Replacement of the kidney's excretory function by dialysis has prolonged life, but it has also revealed the extent and importance of the organ's endocrine function. Lacking the kidney's endocrine contributions, patients undergoing long-term maintenance dialysis have considerable morbidity and mortality. Renal osteodystrophy, which is related to the diminished production of 1,25-dihydroxyvitamin D (1,25D), is one abnormality that results from the disturbed endocrine function of failing kidneys. Current research is attempting to unravel the pathogenetic events and underlying mechanisms of uremic osteodystrophy. These include, in addition to the increased excretion of phosphate per nephron and the impaired production of 1,25D, the….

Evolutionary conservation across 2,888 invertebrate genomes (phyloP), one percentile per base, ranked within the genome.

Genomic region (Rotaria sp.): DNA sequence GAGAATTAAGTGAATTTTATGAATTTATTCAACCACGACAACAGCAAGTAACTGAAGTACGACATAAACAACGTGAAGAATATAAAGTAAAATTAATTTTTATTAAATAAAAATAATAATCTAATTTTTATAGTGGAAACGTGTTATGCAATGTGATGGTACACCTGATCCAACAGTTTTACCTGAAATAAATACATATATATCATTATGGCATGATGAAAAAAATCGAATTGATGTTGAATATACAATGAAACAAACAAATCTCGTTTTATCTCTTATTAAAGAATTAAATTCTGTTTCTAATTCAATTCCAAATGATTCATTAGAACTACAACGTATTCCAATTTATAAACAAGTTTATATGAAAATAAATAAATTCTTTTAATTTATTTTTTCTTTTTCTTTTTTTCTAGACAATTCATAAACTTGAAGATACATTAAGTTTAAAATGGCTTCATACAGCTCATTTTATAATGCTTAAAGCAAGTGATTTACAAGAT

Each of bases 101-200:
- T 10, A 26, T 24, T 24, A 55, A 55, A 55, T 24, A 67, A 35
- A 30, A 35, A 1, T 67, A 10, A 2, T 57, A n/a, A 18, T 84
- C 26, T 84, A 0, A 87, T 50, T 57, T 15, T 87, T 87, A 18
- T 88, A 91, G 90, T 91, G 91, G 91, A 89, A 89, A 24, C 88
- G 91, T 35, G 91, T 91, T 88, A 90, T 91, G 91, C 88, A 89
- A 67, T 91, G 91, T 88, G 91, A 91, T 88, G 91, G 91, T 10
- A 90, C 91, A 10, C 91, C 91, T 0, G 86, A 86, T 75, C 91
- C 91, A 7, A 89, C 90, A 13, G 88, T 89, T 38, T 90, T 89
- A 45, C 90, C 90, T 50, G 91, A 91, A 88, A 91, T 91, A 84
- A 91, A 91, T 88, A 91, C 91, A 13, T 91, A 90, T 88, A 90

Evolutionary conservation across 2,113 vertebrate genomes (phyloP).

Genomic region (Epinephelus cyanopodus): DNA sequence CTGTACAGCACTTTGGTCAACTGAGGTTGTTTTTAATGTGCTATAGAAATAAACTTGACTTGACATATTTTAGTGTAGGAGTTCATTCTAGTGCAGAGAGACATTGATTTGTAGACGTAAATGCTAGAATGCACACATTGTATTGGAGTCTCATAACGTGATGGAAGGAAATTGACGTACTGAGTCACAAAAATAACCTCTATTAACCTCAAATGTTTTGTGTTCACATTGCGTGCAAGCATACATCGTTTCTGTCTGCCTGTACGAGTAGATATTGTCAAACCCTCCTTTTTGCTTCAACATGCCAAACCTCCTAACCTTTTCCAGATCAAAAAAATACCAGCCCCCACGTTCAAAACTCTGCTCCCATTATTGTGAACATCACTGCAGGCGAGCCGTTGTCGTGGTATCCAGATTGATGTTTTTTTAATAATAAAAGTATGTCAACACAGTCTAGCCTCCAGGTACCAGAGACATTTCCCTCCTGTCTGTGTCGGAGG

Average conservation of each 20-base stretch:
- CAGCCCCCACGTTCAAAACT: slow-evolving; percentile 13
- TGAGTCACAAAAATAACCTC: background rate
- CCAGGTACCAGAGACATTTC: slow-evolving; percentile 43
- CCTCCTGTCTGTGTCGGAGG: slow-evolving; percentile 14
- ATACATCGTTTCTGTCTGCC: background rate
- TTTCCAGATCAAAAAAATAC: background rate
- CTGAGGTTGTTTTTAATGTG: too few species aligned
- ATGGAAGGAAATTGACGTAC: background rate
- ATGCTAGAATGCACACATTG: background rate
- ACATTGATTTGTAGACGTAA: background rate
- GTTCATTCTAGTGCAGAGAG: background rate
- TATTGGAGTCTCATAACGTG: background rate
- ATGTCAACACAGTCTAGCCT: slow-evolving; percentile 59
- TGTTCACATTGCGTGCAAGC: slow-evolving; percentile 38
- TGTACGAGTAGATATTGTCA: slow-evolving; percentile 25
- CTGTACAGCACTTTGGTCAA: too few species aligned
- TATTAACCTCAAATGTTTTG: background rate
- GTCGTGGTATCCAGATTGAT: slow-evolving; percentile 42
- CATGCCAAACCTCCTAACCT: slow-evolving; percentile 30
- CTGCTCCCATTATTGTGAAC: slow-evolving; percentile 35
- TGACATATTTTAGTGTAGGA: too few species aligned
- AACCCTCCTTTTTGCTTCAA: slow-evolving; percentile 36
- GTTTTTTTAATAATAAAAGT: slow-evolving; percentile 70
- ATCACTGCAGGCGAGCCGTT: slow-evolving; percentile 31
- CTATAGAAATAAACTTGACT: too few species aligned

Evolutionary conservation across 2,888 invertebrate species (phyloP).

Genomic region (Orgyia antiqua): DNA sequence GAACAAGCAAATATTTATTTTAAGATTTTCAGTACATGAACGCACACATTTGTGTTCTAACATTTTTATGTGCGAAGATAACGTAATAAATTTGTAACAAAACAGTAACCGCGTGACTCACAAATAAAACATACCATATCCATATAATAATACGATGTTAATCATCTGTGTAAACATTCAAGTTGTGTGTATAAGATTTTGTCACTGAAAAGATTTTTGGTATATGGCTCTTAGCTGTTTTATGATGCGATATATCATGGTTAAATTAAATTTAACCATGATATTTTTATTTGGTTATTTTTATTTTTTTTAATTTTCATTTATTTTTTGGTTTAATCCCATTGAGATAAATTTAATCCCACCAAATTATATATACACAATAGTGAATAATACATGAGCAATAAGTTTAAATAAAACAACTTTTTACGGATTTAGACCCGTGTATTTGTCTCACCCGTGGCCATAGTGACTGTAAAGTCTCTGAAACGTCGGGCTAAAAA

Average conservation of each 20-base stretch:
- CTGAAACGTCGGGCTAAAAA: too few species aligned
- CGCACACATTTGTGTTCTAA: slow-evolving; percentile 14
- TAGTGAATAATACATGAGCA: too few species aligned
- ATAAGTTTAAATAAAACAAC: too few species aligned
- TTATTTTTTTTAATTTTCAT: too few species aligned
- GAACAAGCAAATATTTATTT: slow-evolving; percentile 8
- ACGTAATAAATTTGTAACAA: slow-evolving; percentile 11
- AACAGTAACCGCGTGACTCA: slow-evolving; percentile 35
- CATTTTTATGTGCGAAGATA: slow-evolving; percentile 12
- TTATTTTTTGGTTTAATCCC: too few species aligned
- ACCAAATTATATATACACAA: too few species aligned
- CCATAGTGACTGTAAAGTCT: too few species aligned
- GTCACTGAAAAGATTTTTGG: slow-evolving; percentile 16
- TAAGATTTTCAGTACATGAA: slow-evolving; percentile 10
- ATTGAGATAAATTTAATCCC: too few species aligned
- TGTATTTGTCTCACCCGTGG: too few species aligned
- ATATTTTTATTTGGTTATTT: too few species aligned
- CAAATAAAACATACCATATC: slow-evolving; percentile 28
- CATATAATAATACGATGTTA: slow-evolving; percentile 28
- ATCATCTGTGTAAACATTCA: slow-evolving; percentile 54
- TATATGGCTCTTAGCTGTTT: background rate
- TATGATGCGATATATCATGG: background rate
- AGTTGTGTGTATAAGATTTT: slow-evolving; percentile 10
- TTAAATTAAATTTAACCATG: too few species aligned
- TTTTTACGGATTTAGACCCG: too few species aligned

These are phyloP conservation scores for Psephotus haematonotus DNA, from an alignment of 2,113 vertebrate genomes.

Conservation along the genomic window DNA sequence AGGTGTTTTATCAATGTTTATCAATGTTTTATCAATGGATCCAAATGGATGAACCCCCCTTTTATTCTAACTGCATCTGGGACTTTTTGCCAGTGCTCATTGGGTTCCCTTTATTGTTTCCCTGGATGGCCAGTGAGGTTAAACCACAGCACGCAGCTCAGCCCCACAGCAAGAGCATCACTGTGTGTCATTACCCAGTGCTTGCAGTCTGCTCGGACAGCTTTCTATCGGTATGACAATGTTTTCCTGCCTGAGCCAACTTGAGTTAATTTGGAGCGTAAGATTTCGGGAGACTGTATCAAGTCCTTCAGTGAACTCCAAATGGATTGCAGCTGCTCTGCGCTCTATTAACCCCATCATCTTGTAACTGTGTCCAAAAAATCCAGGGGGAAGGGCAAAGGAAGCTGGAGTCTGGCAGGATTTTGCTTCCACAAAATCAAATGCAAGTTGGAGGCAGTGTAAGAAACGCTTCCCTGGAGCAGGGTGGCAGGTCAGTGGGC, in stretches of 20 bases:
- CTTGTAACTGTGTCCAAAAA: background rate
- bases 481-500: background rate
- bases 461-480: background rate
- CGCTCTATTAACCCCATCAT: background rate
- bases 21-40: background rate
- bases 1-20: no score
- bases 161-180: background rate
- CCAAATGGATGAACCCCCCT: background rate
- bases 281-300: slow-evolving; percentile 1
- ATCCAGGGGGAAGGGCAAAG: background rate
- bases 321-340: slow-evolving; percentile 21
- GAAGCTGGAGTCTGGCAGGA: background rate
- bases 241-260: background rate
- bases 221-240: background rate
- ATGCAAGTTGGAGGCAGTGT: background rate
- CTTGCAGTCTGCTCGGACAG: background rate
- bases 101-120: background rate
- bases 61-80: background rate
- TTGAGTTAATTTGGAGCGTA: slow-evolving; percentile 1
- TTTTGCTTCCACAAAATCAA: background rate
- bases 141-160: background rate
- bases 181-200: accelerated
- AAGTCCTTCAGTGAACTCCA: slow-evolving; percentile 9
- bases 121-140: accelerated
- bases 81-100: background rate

|Number of pages||3|
|Journal||New England Journal of Medicine|
|State||Published - Aug 3 1989|
ASJC Scopus subject areas
- Medicine (all)